Orville talked about Sustainable Westchester’s collaboration with Con Ed’s Grid Rewards Program, piloted last year, that enables customers to reduce their carbon footprint, conserve electricity, and earn savings from the utility. 

“By reducing their electricity usage just a few hours a year, usually during the summer when the electric grid is most stressed, people can earn hundreds of dollars,” she asserted. “One man said he earned $700 by reducing electricity usage three times over the summer for a few hours.”

Orville clarified, “It doesn’t mean you can’t use any electricity. It means if you typically set the thermostat for 70 degrees for the air conditioning, maybe set it at 74. Use a little bit less at times of peak demand.”

The general focus for Orville, though, isn’t a specific program. Sustainable Westchester wants to strengthen local economies by finding opportunities to help create “green” jobs.

“A big part of that effort is looking at issues related to equity and access,” she elaborated, “and addressing the reality that there has been more negative impact on low-income communities in Westchester County related to environmental concerns than there has been in wealthier communities.”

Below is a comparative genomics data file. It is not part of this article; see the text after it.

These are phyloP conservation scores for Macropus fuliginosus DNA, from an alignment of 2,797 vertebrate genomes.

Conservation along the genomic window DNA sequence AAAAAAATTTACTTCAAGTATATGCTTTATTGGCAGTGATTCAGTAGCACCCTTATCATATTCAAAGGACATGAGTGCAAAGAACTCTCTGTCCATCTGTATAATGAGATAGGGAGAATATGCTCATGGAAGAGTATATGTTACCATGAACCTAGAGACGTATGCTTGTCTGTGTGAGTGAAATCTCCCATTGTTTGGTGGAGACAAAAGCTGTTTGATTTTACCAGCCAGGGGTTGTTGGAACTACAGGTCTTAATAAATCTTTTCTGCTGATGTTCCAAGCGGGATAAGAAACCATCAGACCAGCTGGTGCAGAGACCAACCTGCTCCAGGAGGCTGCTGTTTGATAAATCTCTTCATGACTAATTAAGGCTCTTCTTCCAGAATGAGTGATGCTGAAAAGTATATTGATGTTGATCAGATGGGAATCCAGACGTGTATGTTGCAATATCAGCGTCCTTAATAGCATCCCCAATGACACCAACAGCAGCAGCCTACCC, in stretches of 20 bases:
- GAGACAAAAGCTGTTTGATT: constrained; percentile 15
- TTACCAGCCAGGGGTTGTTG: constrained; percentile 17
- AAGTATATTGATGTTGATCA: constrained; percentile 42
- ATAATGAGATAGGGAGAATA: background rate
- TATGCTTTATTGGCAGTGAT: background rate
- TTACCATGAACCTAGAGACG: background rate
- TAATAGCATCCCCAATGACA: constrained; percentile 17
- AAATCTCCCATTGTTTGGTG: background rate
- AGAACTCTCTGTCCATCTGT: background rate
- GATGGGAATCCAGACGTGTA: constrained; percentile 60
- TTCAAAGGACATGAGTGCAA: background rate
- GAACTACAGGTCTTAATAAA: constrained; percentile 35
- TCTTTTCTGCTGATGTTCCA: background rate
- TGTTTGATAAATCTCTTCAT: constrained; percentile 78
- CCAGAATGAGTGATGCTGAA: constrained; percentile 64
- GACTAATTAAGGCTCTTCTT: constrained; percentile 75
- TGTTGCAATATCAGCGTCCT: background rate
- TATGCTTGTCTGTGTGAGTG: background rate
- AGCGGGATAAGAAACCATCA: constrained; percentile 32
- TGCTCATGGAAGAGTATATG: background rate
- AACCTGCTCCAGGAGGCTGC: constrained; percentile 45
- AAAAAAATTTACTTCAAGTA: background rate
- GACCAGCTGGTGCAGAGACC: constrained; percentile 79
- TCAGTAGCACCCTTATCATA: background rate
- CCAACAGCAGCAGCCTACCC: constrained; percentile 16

She gave several examples. Low-income families spend 13 percent of their annual income on energy costs, compared to the 2.4 percent others spend. Low-income neighborhoods are often adjacent to highways, where there is more pollution, and older, larger apartment buildings still burn fossil fuel for heating.

Heat maps created by Groundworks Hudson Valley show that “redlined” neighborhoods, delineated by the race or ethnicity of residents, have higher temperatures, often for the simplest reasons: too much asphalt, not enough trees — local authorities and developers don’t invest in those areas. Higher temperatures result in more electricity use, perpetuating the economic cycle.

“We want to focus on equity and inclusion... to bring the benefits of the programs we are offering and focusing on issues like green job creation,” Orville said.

Sustainable Westchester’s new leader has always been cognizant of the relationship between environmental and economic sustainability. Between earning her B.A in history and government from Oberlin College and a master’s degree from Columbia Business School, Orville spent two years working in orphanages in remote villages in rural Mexico and Honduras. She questioned how people in those areas could generate income supported by the places they lived. 

Her interest led Orville to work for a nonprofit organization that developed one of the first ventures connecting indigenous producers of sustainably harvested products with manufacturers, such as The Body Shop, who allowed those producers a larger share of the value of the goods they sold. 

Though Sustainable Westchester covers a lot of territory, Orville is particularly proud of the villages she knows best. 

“I’m so pleased that the Rivertowns have always been at the forefront in climate action and have helped lead the way for other communities,” she said. “They’re recognized throughout the state for that.”